The concept of bandwidth as network throughput and occupied spectrum are separate but related concepts. In this article, we discuss these two concepts, and explore how reducing network bandwidth could also reduce spectrum bandwidth. Why is this important? Because this would increase the efficient use of a finite resource—the electromagnetic spectrum.
For many readers, the most common use of the term “bandwidth” is to quantify computer network throughput. The amount of data that can be sent across a network is described as that network's bandwidth. The ability to quickly move information across the internet results in the difference between being able to watch a movie uninterrupted and watching a movie buffer.
Turning the clock back to the 1980s, the first home computer networks connected at less than 100 bits per second (bps). Full motion video was inconceivable at that speed. Sending a single still image larger than a few pixels wide took minutes or hours. However, consumer networks using telephone modems quickly evolved to 300, 1200, 2400, and eventually 56,000 bps (56 Kbps). This was fast enough for the average internet user to have a satisfying experience. Amazingly, in 2020, there are still millions of people accessing the internet over low speed telephone modems. As a result, there are applications specifically built to operate at this low bandwidth. “High speed” is an evolving concept. In 2020, high speed consumer networks, including home networks, are generally on the order of 100 million (100 Mbps) to 1 billion (1 Gbps). There is no upper limit on the horizon, only the limits of current technology capabilities.
Within the electromagnetic spectrum, the term “bandwidth” quantifies the amount of spectrum needed to transmit a specific signal. For example, in the early days of police walkie-talkies, the transmission used 25 kilohertz bandwidth of the spectrum. Over time, technology evolved and a single channel was reduced from 25 kHz to 12.5 kHz bandwidth, and then again to 6.25 kHz. Using only 25% of the original bandwidth — a much more efficient use of spectrum.
Current technology limits the amount of data that can be sent across a given amount of spectrum. When network throughput requirements increase faster than the ability to move data cross spectrum, more spectrum is needed. As a result, increasing network throughput is a fundamental force driving spectrum requirements, as users seek more throughput than currently available in their allocated spectrum bandwidth.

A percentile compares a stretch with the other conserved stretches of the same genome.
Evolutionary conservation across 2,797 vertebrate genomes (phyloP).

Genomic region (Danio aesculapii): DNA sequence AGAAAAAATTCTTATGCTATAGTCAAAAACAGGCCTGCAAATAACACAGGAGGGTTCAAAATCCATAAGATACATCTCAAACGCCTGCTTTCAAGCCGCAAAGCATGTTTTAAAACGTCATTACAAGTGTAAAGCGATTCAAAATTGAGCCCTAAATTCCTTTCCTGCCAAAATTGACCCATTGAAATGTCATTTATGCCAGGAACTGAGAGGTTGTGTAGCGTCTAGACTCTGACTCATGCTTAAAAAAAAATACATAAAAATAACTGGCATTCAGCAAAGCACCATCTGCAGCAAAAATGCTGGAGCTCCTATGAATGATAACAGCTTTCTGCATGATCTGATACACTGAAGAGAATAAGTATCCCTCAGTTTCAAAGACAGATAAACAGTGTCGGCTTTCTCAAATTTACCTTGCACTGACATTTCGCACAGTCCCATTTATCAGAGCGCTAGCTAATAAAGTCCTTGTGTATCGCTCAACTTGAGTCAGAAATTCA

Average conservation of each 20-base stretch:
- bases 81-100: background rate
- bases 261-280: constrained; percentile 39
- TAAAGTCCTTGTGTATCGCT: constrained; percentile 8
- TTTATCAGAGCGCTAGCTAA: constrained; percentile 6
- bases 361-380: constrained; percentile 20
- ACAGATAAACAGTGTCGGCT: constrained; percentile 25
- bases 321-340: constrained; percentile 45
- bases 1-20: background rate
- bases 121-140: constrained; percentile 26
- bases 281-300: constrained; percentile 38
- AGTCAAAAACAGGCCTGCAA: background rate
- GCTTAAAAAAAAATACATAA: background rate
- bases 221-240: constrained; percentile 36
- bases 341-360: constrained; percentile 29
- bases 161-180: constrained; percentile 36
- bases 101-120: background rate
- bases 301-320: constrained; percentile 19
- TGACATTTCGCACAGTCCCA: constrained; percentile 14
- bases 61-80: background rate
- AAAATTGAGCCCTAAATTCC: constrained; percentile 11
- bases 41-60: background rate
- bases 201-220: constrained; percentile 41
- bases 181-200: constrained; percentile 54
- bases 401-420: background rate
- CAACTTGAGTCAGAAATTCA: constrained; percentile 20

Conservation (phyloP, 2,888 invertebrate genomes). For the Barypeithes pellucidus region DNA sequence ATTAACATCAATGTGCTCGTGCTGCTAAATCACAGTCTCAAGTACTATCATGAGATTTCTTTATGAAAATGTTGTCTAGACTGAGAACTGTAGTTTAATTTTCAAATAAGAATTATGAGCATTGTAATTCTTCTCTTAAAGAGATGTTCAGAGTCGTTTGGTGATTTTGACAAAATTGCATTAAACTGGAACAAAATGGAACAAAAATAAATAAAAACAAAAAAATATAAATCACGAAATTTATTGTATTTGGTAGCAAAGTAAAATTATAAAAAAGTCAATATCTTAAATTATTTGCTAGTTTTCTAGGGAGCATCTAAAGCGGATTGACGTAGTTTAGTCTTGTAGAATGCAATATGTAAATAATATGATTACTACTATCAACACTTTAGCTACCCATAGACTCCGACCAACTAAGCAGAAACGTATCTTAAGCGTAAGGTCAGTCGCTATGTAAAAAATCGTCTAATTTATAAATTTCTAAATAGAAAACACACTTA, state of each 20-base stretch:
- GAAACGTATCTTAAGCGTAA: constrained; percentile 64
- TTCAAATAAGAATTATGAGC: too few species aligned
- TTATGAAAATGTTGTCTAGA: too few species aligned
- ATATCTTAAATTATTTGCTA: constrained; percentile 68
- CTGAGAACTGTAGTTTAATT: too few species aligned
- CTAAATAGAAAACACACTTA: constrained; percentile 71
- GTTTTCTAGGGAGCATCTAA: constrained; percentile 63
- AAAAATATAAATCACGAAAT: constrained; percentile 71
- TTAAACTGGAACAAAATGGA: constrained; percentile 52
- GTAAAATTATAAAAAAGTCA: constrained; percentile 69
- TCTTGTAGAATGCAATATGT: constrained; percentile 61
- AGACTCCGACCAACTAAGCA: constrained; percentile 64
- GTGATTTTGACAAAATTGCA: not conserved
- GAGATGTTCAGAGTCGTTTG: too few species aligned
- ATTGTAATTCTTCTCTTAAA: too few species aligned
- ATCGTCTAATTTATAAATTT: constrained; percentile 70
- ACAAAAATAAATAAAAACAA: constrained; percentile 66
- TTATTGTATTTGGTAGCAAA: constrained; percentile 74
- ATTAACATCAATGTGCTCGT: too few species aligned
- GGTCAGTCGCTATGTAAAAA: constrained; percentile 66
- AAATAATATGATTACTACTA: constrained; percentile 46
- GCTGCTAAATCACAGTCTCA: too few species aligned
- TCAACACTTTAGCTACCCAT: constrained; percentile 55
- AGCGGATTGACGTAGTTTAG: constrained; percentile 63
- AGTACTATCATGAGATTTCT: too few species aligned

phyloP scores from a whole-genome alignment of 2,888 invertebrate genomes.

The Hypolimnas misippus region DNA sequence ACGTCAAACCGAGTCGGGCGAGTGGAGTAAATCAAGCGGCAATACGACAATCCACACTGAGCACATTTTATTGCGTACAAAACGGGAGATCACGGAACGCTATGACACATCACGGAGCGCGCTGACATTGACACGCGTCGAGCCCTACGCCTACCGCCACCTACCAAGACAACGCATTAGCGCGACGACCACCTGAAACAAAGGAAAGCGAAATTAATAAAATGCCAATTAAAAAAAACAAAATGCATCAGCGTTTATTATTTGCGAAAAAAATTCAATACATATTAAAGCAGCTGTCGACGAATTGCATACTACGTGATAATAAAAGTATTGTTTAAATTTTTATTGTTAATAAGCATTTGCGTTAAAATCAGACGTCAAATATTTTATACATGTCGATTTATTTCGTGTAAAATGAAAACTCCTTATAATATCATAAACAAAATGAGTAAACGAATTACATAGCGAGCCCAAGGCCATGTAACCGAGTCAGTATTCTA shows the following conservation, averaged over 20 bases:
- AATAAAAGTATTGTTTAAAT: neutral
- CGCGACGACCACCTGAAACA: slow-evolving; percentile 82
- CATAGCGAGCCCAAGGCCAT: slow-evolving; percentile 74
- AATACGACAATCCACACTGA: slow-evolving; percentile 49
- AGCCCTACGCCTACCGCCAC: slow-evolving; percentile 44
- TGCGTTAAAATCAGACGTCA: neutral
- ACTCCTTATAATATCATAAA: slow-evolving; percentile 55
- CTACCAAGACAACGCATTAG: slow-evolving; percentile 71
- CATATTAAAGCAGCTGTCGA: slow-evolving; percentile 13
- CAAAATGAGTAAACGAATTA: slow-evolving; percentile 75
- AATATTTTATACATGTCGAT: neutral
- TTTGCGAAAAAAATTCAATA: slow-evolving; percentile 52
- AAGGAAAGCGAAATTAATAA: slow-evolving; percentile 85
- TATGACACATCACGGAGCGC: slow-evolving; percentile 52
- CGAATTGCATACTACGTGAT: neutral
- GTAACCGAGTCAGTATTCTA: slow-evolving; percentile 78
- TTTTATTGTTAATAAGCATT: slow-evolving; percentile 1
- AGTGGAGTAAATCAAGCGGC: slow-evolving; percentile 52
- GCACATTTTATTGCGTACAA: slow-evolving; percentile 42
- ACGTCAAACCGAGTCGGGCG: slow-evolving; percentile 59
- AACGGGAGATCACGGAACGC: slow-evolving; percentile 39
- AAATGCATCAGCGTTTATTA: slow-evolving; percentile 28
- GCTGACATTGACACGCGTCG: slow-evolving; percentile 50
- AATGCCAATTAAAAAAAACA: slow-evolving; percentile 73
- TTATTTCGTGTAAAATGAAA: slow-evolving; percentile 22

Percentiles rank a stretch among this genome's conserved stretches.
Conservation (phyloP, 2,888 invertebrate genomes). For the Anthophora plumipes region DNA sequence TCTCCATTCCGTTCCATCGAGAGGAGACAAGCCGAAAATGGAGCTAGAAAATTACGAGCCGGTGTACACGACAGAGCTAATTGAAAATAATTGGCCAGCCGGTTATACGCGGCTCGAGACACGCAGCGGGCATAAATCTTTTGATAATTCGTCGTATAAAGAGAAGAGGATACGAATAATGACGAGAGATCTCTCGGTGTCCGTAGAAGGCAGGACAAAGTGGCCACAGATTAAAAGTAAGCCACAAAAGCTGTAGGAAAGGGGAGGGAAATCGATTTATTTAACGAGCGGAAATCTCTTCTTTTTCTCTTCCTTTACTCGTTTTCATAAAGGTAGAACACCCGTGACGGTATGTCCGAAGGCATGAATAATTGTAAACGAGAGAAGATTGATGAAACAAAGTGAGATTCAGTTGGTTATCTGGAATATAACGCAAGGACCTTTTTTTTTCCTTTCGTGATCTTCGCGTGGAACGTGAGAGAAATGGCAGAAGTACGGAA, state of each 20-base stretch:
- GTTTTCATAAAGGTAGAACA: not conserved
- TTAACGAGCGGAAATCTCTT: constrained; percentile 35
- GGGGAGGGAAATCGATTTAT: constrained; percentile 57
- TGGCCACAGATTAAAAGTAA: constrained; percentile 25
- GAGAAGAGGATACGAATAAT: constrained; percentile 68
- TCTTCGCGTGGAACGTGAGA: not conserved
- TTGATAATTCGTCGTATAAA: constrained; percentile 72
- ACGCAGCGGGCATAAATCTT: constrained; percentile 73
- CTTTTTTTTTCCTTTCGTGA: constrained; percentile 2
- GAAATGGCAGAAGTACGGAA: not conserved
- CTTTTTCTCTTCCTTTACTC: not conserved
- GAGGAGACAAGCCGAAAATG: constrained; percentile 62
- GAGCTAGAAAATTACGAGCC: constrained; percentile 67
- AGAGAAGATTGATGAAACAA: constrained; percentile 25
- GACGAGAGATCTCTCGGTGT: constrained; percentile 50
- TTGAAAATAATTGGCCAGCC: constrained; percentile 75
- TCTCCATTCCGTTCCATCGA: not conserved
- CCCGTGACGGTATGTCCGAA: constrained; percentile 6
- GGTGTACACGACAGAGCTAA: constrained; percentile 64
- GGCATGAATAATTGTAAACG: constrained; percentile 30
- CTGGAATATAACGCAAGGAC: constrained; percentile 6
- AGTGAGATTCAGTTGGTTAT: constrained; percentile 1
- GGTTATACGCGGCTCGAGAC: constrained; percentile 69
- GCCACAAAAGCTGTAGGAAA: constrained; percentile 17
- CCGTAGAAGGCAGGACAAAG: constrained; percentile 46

Having the highest resolutions may seem standard to anyone with a high speed network. However, when the network connection isn’t high speed, such as when reaching back from a forward deployed location, or being accessed from a ship at sea, network limitations severely constrain the speed, and therefore the user experience. Most modern data applications are not built for the type of low speed access found in some deployed locations.
The only way to get more speed is to use more spectrum. In other words, once the limits of technology are reached, the only way to increase network bandwidth is by increasing spectrum bandwidth. Increasing spectrum bandwidth may not be feasible for shipboard and deployed users. The developers of military network applications should consider that the user may be operating in contested spectrum or a low network bandwidth environment.
Unnecessarily high bandwidth applications are wasteful. One novel approach might include testing an application in extremely low bandwidth conditions like those found aboard ships and in deployed environments. It would be wise to consider all alternatives to high bandwidth applications in order to be good stewards of a finite resource — the electromagnetic spectrum.
Tom Kidd is the director for DON Strategic Spectrum Policy in the Office of the Chief Technology Officer, Department of the Navy Chief Information Officer.